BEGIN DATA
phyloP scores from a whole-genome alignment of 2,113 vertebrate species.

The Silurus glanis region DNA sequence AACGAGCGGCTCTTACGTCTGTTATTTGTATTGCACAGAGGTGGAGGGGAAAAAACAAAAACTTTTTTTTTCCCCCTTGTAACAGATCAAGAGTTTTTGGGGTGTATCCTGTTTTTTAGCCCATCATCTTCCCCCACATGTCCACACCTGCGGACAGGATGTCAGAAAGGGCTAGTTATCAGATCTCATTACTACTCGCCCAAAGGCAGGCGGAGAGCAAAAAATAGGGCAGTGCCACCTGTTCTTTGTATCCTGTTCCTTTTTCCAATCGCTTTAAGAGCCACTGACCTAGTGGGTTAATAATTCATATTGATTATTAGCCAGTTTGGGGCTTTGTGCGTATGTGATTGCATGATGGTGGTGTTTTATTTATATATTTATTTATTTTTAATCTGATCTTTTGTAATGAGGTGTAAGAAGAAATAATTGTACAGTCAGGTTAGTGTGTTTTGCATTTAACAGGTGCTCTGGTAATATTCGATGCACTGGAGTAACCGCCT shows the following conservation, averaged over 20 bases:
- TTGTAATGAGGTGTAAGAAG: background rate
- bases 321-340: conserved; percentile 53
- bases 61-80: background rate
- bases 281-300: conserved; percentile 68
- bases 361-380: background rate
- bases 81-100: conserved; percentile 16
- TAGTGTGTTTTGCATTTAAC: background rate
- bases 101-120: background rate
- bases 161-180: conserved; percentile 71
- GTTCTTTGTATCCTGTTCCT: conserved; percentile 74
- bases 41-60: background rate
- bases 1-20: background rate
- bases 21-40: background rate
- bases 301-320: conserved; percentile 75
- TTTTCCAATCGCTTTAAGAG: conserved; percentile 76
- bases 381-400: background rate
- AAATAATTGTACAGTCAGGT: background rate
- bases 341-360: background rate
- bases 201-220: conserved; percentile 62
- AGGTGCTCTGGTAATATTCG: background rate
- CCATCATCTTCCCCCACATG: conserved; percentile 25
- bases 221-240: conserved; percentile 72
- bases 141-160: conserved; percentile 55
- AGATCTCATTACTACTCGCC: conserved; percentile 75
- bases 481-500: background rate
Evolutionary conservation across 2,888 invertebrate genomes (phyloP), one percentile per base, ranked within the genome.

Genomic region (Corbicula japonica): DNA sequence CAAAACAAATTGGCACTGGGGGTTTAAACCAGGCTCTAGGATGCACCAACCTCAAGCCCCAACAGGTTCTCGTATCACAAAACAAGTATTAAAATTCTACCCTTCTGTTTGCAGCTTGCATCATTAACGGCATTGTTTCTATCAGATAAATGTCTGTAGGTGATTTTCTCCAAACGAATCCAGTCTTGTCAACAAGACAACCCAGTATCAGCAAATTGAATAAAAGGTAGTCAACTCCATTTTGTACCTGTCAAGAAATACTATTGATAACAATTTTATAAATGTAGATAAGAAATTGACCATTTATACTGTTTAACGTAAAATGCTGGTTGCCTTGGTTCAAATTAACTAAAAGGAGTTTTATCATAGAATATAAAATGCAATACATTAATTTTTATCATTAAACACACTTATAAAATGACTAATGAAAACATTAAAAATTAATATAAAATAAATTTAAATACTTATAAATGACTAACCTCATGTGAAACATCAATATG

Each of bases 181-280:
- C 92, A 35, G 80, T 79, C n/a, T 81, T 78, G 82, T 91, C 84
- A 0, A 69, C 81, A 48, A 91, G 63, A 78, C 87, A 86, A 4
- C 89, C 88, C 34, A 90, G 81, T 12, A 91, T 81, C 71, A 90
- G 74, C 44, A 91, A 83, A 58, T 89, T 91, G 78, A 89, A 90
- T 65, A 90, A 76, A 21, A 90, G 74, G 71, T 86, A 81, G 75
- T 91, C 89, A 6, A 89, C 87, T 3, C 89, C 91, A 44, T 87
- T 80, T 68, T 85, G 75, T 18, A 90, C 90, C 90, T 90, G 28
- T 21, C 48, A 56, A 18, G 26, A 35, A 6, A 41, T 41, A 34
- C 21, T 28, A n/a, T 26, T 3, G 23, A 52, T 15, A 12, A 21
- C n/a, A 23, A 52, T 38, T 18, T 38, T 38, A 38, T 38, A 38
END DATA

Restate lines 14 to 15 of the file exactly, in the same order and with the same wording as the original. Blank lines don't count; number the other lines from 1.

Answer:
- bases 1-20: background rate
- bases 21-40: background rate